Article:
It’s been five months since my husband moved out, eight months since we knew we were getting a divorce, and some of the reality is only just starting to hit me. No partner is coming home at the end of the day, and no one is waiting for me to come home. No one is going to tag team with me for baths and bed, or watch the baby while I take a nap. I haven’t worn my wedding ring since December, but only recently have I felt the ghost of the diamond band lingering around my finger.
I know without a doubt that this divorce is the right step, the only way forward, but that doesn’t make it easy. My middle daughter breaks into tears at random moments sometimes, filled with sadness that her dad and I are not getting back together. I drop off my kids every other week and don’t see them for five days. It seems unnatural for children and parents to go so long without seeing each other, almost as unnatural as putting them to bed or taking them on vacation by myself.
And then, of course, there’s money. I won’t be able to keep the house my children have grown up in, the house whose walls I painted warm yellow last year. When the final papers are signed, my bank account balance may look a lot like the one I had in my early 20s.
For a long time, I thought I knew how things were supposed to be. I was raised by a single mother, but I was never going to be one myself. I’d gone to college, chosen a flexible career, picked a good man. I was going to make sure my kids had the best upbringing possible. My family was going to be solid and stable, with plenty of date nights and cheerful family dinners. Unlike other couples, whose marriages fell apart, I was going to do everything right to ensure my husband and I stayed together forever.
But I’ve learned in life that there is no “supposed to be.” There are too many things beyond my control, events and twists and turns I’m not capable of knowing.
The loss of a marriage, my couples counselor said, is enormous. And he’s right. But I’ve also been mindful throughout this whole process of how much I’ve gained, how much I’m still gaining. My home is peaceful, free from fighting or tension, even during moments of sadness. I have my confidence, and friendships that continue to grow richer with passing months. I am a beginner again, able to discover new parts of myself. I know now that change is constant, that there are no absolutes, and my own contentment relies on accepting the cycles of life rather than resisting them.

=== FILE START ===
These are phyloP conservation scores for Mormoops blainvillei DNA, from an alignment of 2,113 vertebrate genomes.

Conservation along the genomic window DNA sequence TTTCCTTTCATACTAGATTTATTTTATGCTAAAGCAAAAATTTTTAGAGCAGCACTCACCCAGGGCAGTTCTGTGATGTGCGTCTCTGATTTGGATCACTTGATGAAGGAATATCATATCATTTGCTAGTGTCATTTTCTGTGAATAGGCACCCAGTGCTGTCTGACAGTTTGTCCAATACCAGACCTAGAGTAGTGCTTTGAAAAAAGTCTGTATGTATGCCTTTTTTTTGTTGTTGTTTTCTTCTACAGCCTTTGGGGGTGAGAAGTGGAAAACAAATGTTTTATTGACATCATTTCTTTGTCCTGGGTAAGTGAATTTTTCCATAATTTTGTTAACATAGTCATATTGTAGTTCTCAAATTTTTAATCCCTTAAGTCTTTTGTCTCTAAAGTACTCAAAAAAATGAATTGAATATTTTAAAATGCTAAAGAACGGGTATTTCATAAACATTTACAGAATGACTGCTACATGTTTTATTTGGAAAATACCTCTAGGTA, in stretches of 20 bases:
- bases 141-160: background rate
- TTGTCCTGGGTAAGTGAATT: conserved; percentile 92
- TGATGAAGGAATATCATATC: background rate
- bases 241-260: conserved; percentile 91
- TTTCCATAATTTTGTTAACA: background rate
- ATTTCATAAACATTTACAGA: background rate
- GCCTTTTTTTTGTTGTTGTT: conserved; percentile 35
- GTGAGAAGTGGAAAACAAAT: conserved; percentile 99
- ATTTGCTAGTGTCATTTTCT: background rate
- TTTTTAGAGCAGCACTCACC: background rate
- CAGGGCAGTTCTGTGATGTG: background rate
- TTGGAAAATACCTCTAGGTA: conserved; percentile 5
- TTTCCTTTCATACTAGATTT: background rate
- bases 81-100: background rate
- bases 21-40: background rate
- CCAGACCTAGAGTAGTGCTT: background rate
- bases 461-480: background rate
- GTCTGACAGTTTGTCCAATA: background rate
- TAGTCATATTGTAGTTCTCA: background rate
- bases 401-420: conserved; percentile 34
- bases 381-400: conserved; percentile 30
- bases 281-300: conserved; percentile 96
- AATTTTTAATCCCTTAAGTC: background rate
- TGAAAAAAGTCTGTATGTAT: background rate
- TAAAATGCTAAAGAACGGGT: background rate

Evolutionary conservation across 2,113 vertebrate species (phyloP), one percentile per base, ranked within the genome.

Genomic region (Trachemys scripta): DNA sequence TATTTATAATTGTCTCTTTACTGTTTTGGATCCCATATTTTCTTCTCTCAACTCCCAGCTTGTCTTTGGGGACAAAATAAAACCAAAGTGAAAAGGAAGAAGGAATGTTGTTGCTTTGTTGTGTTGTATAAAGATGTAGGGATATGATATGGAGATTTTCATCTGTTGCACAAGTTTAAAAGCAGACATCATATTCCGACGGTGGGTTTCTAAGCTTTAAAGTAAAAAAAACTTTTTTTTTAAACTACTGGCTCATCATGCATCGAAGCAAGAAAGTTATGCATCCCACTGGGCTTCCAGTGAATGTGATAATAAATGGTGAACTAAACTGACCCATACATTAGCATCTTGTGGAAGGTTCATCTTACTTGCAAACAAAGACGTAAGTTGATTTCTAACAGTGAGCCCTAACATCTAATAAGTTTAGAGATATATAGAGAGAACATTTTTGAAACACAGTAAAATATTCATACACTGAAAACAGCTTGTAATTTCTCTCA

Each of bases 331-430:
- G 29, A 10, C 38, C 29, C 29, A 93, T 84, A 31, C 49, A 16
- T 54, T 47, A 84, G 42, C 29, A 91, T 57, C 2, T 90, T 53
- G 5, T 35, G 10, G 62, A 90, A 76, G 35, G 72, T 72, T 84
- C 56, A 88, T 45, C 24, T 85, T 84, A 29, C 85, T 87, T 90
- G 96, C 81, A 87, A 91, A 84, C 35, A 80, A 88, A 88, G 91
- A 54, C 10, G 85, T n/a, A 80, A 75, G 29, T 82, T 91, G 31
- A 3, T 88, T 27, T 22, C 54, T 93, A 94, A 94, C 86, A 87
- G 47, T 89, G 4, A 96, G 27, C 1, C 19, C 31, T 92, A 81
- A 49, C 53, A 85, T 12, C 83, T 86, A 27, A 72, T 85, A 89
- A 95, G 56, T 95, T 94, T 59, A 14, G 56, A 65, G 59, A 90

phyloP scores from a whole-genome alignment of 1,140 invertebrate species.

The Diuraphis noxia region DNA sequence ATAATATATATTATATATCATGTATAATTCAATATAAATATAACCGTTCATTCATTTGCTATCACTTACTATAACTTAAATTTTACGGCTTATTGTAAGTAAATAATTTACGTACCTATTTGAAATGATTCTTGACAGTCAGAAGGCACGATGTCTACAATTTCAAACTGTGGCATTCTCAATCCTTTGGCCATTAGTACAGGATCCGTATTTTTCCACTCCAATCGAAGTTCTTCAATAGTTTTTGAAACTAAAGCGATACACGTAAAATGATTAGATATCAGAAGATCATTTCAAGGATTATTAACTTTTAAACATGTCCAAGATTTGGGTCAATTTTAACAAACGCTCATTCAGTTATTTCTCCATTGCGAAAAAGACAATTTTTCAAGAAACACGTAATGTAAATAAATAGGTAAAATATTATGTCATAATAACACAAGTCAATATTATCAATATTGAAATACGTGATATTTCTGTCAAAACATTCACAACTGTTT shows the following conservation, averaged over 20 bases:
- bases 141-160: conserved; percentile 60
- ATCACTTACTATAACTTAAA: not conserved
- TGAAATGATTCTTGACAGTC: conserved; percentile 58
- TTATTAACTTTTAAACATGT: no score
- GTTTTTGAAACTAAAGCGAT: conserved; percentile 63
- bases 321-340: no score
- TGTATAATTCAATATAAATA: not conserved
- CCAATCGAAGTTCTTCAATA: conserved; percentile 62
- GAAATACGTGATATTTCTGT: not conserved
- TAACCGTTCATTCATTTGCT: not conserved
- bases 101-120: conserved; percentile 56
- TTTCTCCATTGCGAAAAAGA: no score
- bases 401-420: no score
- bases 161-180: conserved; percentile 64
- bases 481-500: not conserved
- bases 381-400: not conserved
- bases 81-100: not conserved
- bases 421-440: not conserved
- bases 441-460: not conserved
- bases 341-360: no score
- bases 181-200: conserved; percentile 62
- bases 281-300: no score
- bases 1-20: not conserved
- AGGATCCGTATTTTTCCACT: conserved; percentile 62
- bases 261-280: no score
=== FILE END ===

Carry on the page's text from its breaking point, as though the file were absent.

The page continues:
No day is guaranteed to any of us. No marriage is perfect. We all do the best we can, and eventually are forced to make decisions of how best to save ourselves.
This summer, I took my three kids to Los Angeles to visit my father. What I looked forward to most was a chance to run on the rolling hills a block away from his house in a local park called Victory Trailhead. On the day I arrived, I changed clothes, tied my sneakers, and walked toward the trail just as the sun began to shimmer behind an overcast sky. It wasn’t until I ran through the entrance of the trail and neared the top of the first hill that I remembered the last time I’d been there. It was three years ago, when I thought my marriage was steady, when I was on the cusp of a new job I hoped would bring financial stability, when both of my older kids were still in preschool. I had casually walked toward the trail early one morning, amazed by its beauty, but scared to venture too far. I was alone, all was quiet around me, and I was worried about getting lost on the path, or what I might find. I was a panicked and fearful person, unsure of whether I could trust myself. So instead of continuing, I closed my eyes and tried to freeze the image of the hills in my mind before I turned back.
This time, though, I ran quickly up the trail, not knowing my way but confident I’d find it. I fell down once and got back up. I lost my way and journeyed far and after a long time intuited my way back to where I came from.
And at some point, I looked up at the scattered clouds and the trees that seemed like they had always lived, listened to the worn dirt scrape beneath my feet, and felt full of the knowledge that I could not possibly fall. There are too many people in my life holding me up. I have my healthy body, the brilliant blue sky, soft earth, beauty everywhere. I have my spirit, intact and stronger than ever before. I know now — after all of this — who I truly am.
It was in that moment, and many moments since, that I felt like I have everything.
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